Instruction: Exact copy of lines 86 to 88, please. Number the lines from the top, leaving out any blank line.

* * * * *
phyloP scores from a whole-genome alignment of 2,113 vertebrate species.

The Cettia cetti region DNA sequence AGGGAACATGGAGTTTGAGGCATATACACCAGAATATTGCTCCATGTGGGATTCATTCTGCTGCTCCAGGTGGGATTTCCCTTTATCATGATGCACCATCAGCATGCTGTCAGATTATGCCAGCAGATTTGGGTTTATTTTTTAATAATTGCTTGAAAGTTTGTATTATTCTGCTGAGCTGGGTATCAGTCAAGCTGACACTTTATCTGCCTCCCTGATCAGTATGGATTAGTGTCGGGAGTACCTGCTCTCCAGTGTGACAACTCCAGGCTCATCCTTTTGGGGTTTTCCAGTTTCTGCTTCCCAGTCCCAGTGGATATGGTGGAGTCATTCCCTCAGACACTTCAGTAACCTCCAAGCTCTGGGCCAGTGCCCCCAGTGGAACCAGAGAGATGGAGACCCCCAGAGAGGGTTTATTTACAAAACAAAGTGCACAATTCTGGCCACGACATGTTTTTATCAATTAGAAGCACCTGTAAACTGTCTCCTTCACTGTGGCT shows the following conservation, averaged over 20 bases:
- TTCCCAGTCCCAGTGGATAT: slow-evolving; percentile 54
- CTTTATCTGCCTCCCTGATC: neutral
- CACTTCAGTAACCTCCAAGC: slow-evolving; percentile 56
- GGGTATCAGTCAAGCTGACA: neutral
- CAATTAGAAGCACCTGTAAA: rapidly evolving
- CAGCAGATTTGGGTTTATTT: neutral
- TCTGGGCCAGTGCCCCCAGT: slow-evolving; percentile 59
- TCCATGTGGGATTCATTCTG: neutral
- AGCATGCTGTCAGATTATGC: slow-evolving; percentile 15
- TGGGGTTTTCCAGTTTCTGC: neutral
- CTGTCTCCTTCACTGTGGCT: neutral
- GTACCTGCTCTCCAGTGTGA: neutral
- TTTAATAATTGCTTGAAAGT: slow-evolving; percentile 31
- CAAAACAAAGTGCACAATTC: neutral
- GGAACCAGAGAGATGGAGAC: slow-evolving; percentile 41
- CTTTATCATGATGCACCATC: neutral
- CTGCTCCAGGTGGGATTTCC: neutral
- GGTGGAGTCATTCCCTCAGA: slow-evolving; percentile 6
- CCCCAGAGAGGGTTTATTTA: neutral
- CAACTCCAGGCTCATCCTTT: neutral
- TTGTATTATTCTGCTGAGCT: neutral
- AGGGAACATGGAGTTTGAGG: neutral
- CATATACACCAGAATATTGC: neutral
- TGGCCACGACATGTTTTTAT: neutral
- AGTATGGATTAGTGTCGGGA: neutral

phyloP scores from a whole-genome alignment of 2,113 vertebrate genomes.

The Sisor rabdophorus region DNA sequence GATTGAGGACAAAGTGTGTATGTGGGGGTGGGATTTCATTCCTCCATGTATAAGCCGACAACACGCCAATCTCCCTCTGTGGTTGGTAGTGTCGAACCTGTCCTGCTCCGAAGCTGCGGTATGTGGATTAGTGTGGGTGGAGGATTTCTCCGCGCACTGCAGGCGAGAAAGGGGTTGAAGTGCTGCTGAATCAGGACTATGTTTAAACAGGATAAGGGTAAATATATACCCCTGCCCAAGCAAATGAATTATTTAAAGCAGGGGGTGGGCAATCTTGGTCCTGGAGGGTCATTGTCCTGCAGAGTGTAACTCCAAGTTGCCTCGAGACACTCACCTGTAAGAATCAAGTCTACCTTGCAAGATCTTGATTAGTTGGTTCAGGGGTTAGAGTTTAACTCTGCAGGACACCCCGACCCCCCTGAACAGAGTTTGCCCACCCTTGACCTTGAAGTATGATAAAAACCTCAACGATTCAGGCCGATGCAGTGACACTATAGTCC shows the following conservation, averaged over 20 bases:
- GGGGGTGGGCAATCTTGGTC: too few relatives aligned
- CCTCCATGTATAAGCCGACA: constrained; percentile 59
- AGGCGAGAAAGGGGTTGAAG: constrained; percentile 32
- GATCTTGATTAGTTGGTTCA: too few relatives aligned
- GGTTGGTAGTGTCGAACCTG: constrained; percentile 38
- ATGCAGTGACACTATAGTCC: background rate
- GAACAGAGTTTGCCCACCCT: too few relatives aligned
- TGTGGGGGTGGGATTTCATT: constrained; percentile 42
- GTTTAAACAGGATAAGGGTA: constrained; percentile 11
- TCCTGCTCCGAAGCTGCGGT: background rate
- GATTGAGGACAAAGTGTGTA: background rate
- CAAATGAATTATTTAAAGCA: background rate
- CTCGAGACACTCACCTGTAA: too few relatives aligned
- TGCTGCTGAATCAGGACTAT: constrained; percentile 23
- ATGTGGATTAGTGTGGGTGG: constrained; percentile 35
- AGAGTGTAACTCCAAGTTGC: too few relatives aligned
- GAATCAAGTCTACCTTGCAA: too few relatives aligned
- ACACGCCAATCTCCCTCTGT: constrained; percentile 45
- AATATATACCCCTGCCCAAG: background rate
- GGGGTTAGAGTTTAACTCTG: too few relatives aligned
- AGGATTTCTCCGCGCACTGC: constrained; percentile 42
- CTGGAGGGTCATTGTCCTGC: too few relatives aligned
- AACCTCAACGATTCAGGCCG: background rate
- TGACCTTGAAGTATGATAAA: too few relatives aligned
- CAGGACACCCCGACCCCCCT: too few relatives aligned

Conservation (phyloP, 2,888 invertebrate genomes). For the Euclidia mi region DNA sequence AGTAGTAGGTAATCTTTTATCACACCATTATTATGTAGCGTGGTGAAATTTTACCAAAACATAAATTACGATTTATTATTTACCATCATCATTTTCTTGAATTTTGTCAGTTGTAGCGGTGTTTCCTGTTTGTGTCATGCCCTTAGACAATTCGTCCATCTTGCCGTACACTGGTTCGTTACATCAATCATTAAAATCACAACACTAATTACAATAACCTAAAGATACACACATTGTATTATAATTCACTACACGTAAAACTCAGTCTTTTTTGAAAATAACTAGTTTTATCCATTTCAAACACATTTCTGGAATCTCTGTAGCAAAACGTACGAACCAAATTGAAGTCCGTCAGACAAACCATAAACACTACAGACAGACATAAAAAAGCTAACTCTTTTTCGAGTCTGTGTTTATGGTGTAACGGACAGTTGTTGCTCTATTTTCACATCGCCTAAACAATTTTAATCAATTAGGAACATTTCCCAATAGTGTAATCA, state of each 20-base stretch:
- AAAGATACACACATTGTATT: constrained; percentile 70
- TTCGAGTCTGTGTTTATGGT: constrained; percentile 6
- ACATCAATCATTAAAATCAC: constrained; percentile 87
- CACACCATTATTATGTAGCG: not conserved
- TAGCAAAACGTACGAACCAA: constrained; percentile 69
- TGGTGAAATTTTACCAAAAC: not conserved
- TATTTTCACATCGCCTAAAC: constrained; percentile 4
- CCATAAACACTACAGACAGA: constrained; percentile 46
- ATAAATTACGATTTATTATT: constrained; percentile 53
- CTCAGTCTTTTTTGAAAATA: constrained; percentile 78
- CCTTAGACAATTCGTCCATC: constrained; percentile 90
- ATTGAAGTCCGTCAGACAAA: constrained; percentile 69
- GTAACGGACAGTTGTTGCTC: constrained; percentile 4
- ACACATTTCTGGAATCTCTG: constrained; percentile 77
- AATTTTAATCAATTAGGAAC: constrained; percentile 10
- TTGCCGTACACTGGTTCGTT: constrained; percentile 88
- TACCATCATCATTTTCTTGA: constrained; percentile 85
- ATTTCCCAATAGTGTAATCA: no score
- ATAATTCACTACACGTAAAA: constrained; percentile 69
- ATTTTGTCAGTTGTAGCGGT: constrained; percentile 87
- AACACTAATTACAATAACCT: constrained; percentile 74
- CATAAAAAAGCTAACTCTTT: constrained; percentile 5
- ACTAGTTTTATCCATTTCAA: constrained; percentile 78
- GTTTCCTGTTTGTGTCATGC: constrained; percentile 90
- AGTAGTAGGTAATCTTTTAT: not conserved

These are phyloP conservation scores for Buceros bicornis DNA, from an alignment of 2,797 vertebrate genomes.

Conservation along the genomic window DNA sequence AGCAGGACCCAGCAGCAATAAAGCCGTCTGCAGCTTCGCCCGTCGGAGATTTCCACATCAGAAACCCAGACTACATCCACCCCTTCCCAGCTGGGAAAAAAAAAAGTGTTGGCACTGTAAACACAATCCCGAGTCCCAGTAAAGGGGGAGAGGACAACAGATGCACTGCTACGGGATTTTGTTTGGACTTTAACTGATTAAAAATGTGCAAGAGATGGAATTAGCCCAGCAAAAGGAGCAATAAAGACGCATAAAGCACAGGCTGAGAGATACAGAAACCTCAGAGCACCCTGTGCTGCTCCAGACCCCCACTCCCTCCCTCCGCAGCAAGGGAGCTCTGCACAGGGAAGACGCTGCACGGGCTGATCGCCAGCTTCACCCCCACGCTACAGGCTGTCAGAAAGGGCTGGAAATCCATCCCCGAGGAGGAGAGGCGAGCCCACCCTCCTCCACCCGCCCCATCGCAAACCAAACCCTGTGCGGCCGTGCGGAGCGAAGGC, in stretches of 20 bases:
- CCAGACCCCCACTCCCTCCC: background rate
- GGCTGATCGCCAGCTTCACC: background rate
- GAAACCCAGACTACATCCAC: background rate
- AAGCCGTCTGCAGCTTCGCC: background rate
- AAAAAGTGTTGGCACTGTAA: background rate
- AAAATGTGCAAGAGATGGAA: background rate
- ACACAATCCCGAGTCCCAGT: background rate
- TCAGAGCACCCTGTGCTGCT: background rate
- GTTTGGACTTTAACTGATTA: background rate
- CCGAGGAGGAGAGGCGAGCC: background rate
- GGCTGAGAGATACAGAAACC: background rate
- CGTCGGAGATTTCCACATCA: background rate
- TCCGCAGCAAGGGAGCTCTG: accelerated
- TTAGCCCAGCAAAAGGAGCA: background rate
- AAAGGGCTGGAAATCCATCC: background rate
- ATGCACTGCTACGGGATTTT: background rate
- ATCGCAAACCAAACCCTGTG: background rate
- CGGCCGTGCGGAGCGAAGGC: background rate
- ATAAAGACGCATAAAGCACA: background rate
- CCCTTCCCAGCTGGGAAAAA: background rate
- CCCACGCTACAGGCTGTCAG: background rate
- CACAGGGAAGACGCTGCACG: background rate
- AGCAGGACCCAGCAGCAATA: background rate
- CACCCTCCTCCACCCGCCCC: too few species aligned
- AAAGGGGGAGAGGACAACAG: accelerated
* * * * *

- AAGCCGTCTGCAGCTTCGCC: background rate
- AAAAAGTGTTGGCACTGTAA: background rate
- AAAATGTGCAAGAGATGGAA: background rate